Children are full of wonder and potential, wired to learn rapidly in their early years. Sometimes, however, kids have trouble learning and need a little extra help to get on track.
There are many factors that may cause learning disabilities, such as genetics, family history, physical or psychological trauma, or environmental factors. Learning disabilities can apply to any number of skills learned in childhood, but the following are three of the most common.
Dysgraphia is a disability in which kids have trouble writing letters or numbers clearly and legibly. This can impact a child’s ability to learn to read, write, or do math.
Dyslexia is a similar condition in which children struggle to recognize words or spell correctly, which can impact a child’s reading ability.
Dyscalculia affects a child’s ability to understand and recognize numbers and mathematical concepts. This makes learning advanced math later in school very difficult for children.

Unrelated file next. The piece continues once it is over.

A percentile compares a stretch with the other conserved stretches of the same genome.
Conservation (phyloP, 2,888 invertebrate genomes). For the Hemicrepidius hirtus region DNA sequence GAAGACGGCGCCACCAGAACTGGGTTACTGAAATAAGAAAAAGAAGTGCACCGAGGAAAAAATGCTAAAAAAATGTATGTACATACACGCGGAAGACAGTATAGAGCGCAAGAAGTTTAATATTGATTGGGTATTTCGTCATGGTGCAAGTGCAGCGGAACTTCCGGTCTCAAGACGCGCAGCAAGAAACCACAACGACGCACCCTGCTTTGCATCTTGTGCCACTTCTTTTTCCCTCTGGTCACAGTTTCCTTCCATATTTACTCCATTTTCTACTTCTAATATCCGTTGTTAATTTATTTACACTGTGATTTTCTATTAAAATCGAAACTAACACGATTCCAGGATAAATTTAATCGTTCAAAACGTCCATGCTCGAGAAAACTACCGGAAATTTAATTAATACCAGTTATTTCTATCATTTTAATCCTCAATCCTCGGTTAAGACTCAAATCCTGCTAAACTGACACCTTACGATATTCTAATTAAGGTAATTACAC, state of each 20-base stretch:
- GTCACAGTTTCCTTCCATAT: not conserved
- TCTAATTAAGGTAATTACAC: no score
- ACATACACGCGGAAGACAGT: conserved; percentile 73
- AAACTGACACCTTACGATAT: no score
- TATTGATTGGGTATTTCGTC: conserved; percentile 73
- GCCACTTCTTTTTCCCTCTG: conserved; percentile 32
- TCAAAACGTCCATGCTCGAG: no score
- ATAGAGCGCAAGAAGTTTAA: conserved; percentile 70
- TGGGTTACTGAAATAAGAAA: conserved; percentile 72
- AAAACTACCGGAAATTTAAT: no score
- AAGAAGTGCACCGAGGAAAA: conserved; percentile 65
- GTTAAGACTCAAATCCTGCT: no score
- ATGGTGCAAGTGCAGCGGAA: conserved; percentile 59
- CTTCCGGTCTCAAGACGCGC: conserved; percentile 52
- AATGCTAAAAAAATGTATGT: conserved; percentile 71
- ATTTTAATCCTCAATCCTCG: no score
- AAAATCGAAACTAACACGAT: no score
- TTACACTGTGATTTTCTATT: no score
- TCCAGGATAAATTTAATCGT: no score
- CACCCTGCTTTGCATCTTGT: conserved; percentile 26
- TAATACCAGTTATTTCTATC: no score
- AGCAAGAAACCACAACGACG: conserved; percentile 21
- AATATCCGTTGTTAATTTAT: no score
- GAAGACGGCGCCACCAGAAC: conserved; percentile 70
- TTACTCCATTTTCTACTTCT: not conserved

If your child is struggling with reading, writing, or math, it is important to address this sooner than later. These learning disabilities may impact their ability to learn more advanced concepts later on, and lead to higher rates of anxiety and depression. You can raise your concerns with your child’s doctor, who will likely first test to make sure your child does not have vision or hearing problems.
If it is determined your child has a learning disability, there are multiple ways to get help. Tutors and specialists can help your child learn techniques to work with their learning disability. If your child is school-aged, talk to their teachers about getting an IEP, or Individualized Educational Program, which will help set learning goals and strategies for your child. Occupational therapy may also be useful in helping your child learn to work with their learning disability.
Learning disorders: Know the signs, how to help – Mayo Clinic
Types of Learning Disabilities – Learning Disabilities Association of America (ldaamerica.org)